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Protests greet Hillary Clinton’s appointment as chancellor of Queen’s University

Morning Star | September 30, 2021

The former US secretary of state Hillary Clinton is installed as the chancellor of Queen’s University during a ceremony at the Belfast academic institution

QUEEN’S University in Belfast has come under fire for appointing former US secretary of state Hillary Clinton as its chancellor, with cries of “war criminal” heard at her inauguration.

Ms Clinton took to Twitter after Friday’s ceremony, writing: “Just call me Madam
Chancellor.”

“Butcher of Libya is actually much more fitting,” Lebanese political commentator Sarah Abdallah replied on Monday to her more than quarter of a million followers.

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Capitalist globalization, Eurocentrism and immigration, proletarianization of the world and pseudo “postmodernism” – Part I

Said Bouamama

Translated by K. Philippe Gendrault

The murder of George Floyd by US police detonated worldwide protests against racism and other accumulated grievances. In the capitalist metropolis, however, especially the US, the movement continues to lack a coherent programmatic vision and leadership. The BLM protests show, once again, that spontaneism, besides opening the door to co-optation by cynical players like the Democrat party,  can never defeat an entrenched global system, like US imperialism. 

First iteration  3 January 2020  

The year 2019 was marked by popular movements unprecedented for decades in many countries around the world. From Algeria to Sudan via Lebanon, France or Haiti, these movements brought millions of demonstrators into action. This same year, coups d’état and reactionary offensives multiplied, as well as the attempts at instrumentalizing and diverting these great popular movements. The chronological perception of these struggles disseminated by the media prevents us from taking stock of the common issues represented by these mobilizations. Likewise, the pervasiveness of a Euro-centric reading framework masks the beginning of a new historical period of the world imperialist system and the resumption of popular initiatives that accompany it. How can we understand this new cycle of struggle? Can we link these movements to a common material foundation? Are these disconnected from the dominant ideological discourses? Etc.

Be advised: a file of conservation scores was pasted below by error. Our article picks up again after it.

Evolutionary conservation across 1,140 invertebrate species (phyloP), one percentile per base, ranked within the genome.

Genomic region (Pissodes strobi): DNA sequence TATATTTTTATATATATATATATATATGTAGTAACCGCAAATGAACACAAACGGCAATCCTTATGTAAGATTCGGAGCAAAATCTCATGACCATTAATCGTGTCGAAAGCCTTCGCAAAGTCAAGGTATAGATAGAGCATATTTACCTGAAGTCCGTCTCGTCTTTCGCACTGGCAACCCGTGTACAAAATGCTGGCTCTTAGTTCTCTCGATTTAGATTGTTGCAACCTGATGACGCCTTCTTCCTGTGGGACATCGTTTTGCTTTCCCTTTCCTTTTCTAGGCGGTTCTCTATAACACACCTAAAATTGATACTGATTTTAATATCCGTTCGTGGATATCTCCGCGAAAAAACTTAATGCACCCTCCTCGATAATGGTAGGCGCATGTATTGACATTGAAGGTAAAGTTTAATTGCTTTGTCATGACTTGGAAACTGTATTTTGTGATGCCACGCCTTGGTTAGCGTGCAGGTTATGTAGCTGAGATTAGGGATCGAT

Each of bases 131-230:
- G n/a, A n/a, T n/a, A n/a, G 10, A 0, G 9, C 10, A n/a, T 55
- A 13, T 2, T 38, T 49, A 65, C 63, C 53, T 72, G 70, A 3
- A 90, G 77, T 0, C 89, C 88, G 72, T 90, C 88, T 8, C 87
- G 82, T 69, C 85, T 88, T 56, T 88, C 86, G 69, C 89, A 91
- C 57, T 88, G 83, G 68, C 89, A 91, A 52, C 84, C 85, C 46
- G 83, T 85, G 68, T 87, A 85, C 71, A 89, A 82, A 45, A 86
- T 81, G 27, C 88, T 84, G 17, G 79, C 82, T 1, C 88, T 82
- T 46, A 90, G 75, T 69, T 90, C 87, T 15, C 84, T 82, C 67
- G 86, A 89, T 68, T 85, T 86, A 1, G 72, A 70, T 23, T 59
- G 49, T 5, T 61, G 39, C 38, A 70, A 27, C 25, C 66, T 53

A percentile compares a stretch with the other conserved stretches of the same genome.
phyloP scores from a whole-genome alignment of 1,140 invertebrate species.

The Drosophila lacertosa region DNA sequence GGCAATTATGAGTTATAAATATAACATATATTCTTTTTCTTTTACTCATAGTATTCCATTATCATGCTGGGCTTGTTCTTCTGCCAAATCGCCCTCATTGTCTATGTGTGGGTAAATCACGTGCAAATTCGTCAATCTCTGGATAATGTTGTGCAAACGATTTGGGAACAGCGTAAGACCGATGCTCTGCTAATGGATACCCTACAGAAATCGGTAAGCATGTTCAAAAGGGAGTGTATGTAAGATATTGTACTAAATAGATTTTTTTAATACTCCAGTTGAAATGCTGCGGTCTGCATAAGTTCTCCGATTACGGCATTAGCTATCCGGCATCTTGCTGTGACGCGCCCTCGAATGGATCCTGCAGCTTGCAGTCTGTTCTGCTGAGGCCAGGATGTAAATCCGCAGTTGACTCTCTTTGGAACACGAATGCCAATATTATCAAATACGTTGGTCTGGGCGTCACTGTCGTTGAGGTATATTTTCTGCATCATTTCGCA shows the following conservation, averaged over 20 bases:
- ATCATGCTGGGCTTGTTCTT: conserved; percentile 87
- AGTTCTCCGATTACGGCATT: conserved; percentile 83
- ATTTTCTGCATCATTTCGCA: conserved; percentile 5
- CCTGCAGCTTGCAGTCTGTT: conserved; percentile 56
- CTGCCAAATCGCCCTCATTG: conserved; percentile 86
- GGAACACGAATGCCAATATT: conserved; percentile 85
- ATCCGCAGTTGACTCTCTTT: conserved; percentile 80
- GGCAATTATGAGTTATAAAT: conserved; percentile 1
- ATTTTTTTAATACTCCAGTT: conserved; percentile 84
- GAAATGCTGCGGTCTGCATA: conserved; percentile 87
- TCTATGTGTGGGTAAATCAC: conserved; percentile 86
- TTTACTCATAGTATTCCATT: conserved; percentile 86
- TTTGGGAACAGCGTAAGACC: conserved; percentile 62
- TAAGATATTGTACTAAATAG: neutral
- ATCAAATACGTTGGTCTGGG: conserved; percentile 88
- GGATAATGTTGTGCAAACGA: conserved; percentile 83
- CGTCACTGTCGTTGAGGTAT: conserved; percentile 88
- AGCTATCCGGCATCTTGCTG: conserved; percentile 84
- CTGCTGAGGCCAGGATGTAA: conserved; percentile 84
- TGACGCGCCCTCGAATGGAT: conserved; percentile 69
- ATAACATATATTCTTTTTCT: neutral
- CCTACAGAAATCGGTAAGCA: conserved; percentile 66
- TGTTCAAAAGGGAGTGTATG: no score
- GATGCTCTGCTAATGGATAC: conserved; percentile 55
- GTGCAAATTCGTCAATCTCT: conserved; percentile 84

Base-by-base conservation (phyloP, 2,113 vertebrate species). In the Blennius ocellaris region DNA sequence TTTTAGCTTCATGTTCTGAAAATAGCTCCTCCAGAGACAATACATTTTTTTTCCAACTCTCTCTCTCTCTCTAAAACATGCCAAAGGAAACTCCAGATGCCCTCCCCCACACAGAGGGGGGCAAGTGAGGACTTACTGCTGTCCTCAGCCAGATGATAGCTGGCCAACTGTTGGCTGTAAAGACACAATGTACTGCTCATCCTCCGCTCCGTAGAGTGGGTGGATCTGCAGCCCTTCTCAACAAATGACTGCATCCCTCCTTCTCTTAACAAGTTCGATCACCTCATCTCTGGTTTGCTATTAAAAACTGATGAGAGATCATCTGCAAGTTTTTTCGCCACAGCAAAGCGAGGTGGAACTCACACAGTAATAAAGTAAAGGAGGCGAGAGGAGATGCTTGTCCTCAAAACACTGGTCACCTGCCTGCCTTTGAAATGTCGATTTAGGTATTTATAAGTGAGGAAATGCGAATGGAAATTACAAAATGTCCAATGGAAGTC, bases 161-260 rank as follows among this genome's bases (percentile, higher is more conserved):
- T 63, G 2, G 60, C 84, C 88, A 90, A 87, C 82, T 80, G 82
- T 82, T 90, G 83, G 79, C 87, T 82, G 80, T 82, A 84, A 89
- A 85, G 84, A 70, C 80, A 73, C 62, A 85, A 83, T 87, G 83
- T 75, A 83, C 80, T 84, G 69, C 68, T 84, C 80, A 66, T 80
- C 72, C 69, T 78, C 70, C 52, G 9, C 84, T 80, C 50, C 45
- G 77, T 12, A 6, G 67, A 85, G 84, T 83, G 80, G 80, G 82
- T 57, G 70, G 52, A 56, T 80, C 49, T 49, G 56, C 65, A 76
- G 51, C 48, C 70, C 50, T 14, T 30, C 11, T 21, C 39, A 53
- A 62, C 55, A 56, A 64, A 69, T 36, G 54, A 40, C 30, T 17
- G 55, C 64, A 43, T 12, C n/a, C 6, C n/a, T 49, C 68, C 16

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84-year-old Indian political prisoner Father Stan Swamy dies

Peoples Dispatch | July 05, 2021

Father Stan Swamy

84-year-old Indian activist, priest and political prisoner Fr. Stan Swamy died at a hospital on Monday, July 5. He died shortly before his plea for medical bail was heard by the Bombay High Court. Swamy, who was arrested on October 8, 2020 in the controversial Elgar Parishad case, had been admitted to the Holy Family Hospital in the city of Mumbai on May 28 after his health deteriorated. Swamy had spent decades working for the welfare of tribal communities in India.

A special court had denied him bail in March 2021. Incidentally, last month, the National Investigation Agency (NIA), which is probing the case,  had filed an affidavit before the High Court opposing Swamy’s bail plea. It had said that there did not exist “conclusive proof” of his medical ailments.

Swamy was arrested under the draconian Unlawful Activities (Prevention) Act which renders chances for bail very difficult. During his time in jail, his health deteriorated drastically, a fact which was repeatedly stressed by his lawyers and well-wishers. In November, Swamy, who suffered from Parkinson’s Disease, had to approach the courts to even access a straw and a sipper. Shortly after being admitted to Holy Family Hospital at the end of May, Swamy reportedly contracted COVID1-19.

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2 months of coal workers’ strike in the US

Peoples Dispatch | June 02, 2021

Over 1,100 workers have been on strike since April 1 at Warrior Met Coal plant in Brookwood, Alabama. They are demanding that the company respect workers and reverse some of the anti-worker measures imposed by the company’s new owners in the name of bankruptcy, such as wage cuts, loss of paid sick leave, loss of holidays, increased health care costs and more. Despite intimidation, the workers continue their their brave struggle for dignity.